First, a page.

A Tale of Two Cities: The 1935 Dickens Drama Resonates Today

Screenshot from A Tale of Two Cities, with Donald Woods as Charles Darney (left) and Ronald Colman as Sidney Caron (photo courtesy of TCM.com)

“It was the best of times, it was the worst of times. . . .” A Tale of Two Cities

In 1935, Metro Goldwyn Mayer’s adaptation of Charles Dickens’s immortal novel from 1859 found its well-deserved place on the big screen. A Tale of Two Cities revisits the tiered societies of London and Paris in the days when rebellion within France’s lower class led to the French Revolution. Dickens’s fictional and unusual love story includes Madame DeFarge (played by Blanche Yurka), who famously knitted at the guillotine “stadium” while she witnessed routine executions of aristocrats who were blamed for the hardships of the peasants.

A Tale of Two Cities highlights the stratified demographic in the final decades of the 1700s, although exact dates of the French Revolution differ according to which source is used. France’s “old order” had recognized two classes, clergy and nobility, while most of the population belonged to the “third estate” of small landowners, members of the working class, and those in dire poverty, which Dickens was all too familiar with.

But this violent rebellion seemed coincidentally parallel during the time period of our own American Revolution, when the Colonies revolted against high taxes and declared their independence from the Crown. Little did we know . . . declaring ourselves a nation wouldn’t fix our economic concerns, it would just bring them closer to home.

As with most civilizations throughout history, including our own—which is one reason why this film sticks with me, the struggles of the lower classes are of little concern to the ruling class. And A Tale of Two Cities captures this indifference in one of its earlier scenes. When a nobleman named Marquis St. Evrémonde (played by Basil Rathbone) speeds down a city road, his horse-drawn carriage accidentally kills a young boy. Stepping out of the carriage to address the grief-stricken father, Evrémonde expresses his annoyance with unsupervised children who disrupt his travels and irritate his horses.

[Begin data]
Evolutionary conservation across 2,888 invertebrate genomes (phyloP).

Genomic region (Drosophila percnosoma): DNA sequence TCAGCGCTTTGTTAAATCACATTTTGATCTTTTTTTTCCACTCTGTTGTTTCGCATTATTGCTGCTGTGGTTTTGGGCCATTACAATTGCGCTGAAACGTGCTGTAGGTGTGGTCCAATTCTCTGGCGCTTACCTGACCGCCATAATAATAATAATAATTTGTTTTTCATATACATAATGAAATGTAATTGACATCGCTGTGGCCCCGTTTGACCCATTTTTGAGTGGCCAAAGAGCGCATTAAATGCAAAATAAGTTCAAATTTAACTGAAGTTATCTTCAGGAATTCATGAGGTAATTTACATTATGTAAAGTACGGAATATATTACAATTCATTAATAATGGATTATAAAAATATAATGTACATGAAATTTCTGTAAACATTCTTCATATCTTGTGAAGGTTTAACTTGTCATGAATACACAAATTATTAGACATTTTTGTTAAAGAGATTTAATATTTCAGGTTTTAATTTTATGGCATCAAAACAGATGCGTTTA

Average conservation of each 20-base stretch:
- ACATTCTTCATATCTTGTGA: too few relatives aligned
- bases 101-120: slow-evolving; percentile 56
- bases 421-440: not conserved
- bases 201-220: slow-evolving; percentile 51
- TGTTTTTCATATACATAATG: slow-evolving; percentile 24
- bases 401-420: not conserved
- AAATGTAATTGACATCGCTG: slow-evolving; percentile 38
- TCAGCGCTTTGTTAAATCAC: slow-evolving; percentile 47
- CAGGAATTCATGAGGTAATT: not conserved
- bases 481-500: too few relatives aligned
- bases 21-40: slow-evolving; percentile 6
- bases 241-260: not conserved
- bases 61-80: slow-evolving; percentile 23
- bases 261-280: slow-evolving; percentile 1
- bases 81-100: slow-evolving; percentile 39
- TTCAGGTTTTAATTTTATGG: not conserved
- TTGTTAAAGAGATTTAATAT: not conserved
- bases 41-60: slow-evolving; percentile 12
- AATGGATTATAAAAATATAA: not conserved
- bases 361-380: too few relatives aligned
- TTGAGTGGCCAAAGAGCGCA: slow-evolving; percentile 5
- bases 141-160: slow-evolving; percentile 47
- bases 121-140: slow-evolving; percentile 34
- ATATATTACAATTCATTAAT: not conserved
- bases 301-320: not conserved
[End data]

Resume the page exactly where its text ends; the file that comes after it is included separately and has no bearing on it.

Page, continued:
A Tale of Two Cities opens with the delivery of a coded message, “Recalled to life,” which is also the title of the first of the three sections of the Dickens book. Soon after, we meet Dr. Manette (Henry B. Walthall), the aging gentleman to whom the message refers. Manette was freed from the Bastille after 18 years’ imprisonment without a trial. He returns home to his daughter Lucie, who grew up believing he was dead. Though we learn who instigated Manette’s arrest, the film doesn’t elaborate on the reason, but apparently Manette learned something through his medical practice about a particular family who preferred to keep their secrets private. So even the aristocracy is subject to grave injustices.

The power of this black-and-white, Oscar-nominated film is driven by Dickens’s poignant story under the fine direction of Jack Conway. And the superb cast of actors (all born in the 1800s) includes Elizabeth Allen as Lucie Manette, Donald Woods as Lucie’s husband Charles Darnay, and Edna May Oliver as Lucie’s devoted servant Miss Pross, who adds some levity to the script.

Most notable of all is Ronald Colman, the superb and charming leading man who became a Hollywood legend. He plays hard-drinking British lawyer Sydney Carton, the man who steers the story, and we can’t stop watching him. He has a perfect sense of delivery that never pushes his intoxication into a cliché. He always maintains control. But in spite of his wisdom and charm and legal career, Carton believes his life is wasted—that he cares for no one and doesn’t deserve to be loved. When he falls in love with Lucie, Carton is crushed to learn she’s engaged to Charles Darnay, but he settles for being Lucie’s friend. And like a tonic, their friendship inspires him to be a better person. But we could never imagine what Carton might offer Lucie as a friend, and how her needs might give his life more meaning.

The flow and delivery of this story is gripping, especially since dialogues from the earlier years of film could be excessively long and clichéd. But A Tale of Two Cities creates a well-paced, satisfying story with nothing overdone. If you don’t know the story, be prepared. If you do know it, you should still see this superb movie that’s worth each of its 123 minutes. You’ll find it streaming on various platforms, including a replay on YouTube. But make sure you’re watching the 1935 version, which is considered superior to the remakes. You’ll also find Dickens’s book on the Project Gutenberg free e-book site. But the unfamiliar British dialect of the mid-1800s requires some deciphering—and gives you one more incentive to watch the film.

This exceptional MGM production by David O. Selznick will leave you processing the film long after it’s over.